You can see the newly generated images are with varying degree of success. So it’s important to generate multiple images and pick the best one. Although not perfect, let’s pick the top left image because it moves to the right direction. In case you see no improvements, you can regenerate another set of 4. (Make sure seed is set to -1)
So here’s our first iteration:
To use a image for the next round, you select the image in the right canvas and use Send to inpaint button under the image to send it to the inpainting canvas.
After pressing the button, you may wonder why nothing seemed to have changed. The reason is all the changes are under the masked area which are covered by the black paint. You will see the changes if you remove the mask. But because we want to reuse the same mask, we are not going to do that.
Using the same mask and the same parameters, hit Generate button to get another 4. The new 4 are generated based on the improved image above.
Bottom right is a clear winner. Let’s move forward with it.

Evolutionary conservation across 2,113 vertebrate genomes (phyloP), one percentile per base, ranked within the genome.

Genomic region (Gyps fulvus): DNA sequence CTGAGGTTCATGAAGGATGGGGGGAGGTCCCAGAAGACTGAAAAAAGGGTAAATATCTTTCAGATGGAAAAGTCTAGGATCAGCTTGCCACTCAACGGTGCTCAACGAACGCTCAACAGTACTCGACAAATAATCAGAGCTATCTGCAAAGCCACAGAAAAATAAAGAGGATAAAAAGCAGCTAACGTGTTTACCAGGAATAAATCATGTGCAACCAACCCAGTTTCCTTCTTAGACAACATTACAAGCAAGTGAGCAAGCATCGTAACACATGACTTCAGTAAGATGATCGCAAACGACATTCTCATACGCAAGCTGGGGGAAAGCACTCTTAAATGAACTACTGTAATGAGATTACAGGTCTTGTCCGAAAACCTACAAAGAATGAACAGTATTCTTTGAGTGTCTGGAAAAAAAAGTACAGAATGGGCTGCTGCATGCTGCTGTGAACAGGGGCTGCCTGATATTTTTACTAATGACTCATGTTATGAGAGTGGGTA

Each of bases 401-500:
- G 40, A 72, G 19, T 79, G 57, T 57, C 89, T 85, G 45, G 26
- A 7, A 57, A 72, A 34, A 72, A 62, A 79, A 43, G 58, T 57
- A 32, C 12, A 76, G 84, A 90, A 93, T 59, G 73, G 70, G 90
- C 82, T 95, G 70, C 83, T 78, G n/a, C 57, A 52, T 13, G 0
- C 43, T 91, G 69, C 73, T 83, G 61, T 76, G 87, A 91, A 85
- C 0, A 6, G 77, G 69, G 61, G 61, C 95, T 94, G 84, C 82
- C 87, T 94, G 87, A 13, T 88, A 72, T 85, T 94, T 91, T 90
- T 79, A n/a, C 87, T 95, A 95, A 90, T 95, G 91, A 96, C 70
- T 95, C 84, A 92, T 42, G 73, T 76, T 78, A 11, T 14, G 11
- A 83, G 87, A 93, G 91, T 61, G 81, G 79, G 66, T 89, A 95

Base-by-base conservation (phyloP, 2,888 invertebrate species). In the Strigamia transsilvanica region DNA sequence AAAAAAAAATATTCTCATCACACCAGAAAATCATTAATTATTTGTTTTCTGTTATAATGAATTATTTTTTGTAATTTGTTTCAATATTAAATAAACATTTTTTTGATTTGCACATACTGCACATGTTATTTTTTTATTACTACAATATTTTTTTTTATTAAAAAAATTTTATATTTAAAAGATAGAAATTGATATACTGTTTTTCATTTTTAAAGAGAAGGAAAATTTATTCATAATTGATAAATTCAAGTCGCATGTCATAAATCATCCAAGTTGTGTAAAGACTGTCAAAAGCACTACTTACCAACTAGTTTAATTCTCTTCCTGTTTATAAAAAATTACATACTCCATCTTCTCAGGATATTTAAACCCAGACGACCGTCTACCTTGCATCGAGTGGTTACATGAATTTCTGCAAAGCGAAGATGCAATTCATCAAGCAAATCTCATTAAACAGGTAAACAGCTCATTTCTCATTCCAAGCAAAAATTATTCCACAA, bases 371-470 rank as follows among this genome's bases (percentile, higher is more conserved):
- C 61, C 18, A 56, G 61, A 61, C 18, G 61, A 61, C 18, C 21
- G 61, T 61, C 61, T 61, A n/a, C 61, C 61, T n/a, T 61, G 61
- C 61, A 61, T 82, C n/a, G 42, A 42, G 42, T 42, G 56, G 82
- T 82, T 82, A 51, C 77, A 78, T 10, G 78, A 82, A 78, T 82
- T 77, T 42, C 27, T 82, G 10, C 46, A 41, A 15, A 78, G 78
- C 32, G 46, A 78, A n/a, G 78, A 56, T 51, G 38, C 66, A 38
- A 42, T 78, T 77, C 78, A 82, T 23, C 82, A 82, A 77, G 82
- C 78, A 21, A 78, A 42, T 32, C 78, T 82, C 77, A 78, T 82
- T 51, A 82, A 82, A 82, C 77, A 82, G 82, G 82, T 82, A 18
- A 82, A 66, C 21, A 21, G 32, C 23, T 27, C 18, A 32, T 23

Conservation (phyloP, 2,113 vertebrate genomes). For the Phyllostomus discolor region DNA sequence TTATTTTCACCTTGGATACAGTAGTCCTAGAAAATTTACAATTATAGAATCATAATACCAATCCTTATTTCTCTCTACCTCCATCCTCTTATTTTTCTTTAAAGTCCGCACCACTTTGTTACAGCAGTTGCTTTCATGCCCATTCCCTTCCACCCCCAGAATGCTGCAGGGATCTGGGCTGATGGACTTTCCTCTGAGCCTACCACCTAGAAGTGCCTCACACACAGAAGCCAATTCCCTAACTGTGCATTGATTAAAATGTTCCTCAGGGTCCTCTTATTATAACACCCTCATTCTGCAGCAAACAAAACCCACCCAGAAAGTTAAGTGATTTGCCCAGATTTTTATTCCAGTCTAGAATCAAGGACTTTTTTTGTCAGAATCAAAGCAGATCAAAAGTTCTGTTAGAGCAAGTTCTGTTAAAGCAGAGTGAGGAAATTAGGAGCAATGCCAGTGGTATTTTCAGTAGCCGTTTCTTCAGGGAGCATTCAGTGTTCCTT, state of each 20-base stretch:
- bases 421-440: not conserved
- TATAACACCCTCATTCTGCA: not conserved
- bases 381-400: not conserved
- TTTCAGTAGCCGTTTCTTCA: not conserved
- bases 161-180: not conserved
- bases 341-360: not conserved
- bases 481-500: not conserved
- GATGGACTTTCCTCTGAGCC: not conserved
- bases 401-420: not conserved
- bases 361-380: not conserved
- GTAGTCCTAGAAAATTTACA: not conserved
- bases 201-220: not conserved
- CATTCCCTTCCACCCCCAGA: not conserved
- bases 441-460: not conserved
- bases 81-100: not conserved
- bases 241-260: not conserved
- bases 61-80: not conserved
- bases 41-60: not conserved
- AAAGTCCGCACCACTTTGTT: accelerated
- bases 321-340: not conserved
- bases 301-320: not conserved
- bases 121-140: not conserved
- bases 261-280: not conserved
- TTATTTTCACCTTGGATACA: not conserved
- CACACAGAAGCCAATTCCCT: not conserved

Fixing the sneaker
When inpainting to fix limbs or anything, you should start with a large area, and progressively move on to smaller ones. Let’s say we want to change the sneaker she wears.
We will follow similar steps: select the bottom right image and use Send to Inpaint button to send it to the inpaint canvas on the left.
Again, on the inpaint canvas, you would found nothing has changed.
You will need to use the undo button at top right to completely remove the mask. Repaint the mask but only covering the sneaker.
Using the same settings (denoising strength 0.75, original content) and after generating about 16 images, I picked the following image
Fixing the face